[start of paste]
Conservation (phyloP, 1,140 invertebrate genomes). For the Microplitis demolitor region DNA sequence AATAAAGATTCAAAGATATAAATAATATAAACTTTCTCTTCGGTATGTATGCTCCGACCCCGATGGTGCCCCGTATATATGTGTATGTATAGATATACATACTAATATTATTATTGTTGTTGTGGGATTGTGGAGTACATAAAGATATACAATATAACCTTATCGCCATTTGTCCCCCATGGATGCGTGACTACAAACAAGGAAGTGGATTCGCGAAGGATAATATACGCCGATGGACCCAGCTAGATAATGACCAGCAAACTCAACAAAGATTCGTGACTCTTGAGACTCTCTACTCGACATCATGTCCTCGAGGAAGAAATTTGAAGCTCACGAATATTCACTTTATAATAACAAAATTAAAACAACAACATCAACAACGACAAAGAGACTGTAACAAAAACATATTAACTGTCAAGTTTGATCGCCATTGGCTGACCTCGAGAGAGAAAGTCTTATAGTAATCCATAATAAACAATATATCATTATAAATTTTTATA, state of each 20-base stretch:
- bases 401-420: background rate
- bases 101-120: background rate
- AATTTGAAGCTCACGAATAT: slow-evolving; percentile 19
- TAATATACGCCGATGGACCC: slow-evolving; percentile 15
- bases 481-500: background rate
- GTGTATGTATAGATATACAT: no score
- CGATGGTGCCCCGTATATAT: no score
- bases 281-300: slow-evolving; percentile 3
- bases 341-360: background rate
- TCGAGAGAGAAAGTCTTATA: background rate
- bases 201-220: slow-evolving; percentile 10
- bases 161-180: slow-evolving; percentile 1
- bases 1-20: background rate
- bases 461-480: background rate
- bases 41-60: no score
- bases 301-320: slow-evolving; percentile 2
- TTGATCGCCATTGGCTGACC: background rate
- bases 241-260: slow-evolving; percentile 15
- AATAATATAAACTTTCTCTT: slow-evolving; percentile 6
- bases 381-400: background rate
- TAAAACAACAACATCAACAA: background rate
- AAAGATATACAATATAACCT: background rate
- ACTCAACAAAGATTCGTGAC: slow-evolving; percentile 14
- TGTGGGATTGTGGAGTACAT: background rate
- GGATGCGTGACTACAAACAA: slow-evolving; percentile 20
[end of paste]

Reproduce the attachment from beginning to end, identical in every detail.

Conservation (phyloP, 1,140 invertebrate genomes). For the Microplitis demolitor region DNA sequence AATAAAGATTCAAAGATATAAATAATATAAACTTTCTCTTCGGTATGTATGCTCCGACCCCGATGGTGCCCCGTATATATGTGTATGTATAGATATACATACTAATATTATTATTGTTGTTGTGGGATTGTGGAGTACATAAAGATATACAATATAACCTTATCGCCATTTGTCCCCCATGGATGCGTGACTACAAACAAGGAAGTGGATTCGCGAAGGATAATATACGCCGATGGACCCAGCTAGATAATGACCAGCAAACTCAACAAAGATTCGTGACTCTTGAGACTCTCTACTCGACATCATGTCCTCGAGGAAGAAATTTGAAGCTCACGAATATTCACTTTATAATAACAAAATTAAAACAACAACATCAACAACGACAAAGAGACTGTAACAAAAACATATTAACTGTCAAGTTTGATCGCCATTGGCTGACCTCGAGAGAGAAAGTCTTATAGTAATCCATAATAAACAATATATCATTATAAATTTTTATA, state of each 20-base stretch:
- bases 401-420: background rate
- bases 101-120: background rate
- AATTTGAAGCTCACGAATAT: slow-evolving; percentile 19
- TAATATACGCCGATGGACCC: slow-evolving; percentile 15
- bases 481-500: background rate
- GTGTATGTATAGATATACAT: no score
- CGATGGTGCCCCGTATATAT: no score
- bases 281-300: slow-evolving; percentile 3
- bases 341-360: background rate
- TCGAGAGAGAAAGTCTTATA: background rate
- bases 201-220: slow-evolving; percentile 10
- bases 161-180: slow-evolving; percentile 1
- bases 1-20: background rate
- bases 461-480: background rate
- bases 41-60: no score
- bases 301-320: slow-evolving; percentile 2
- TTGATCGCCATTGGCTGACC: background rate
- bases 241-260: slow-evolving; percentile 15
- AATAATATAAACTTTCTCTT: slow-evolving; percentile 6
- bases 381-400: background rate
- TAAAACAACAACATCAACAA: background rate
- AAAGATATACAATATAACCT: background rate
- ACTCAACAAAGATTCGTGAC: slow-evolving; percentile 14
- TGTGGGATTGTGGAGTACAT: background rate
- GGATGCGTGACTACAAACAA: slow-evolving; percentile 20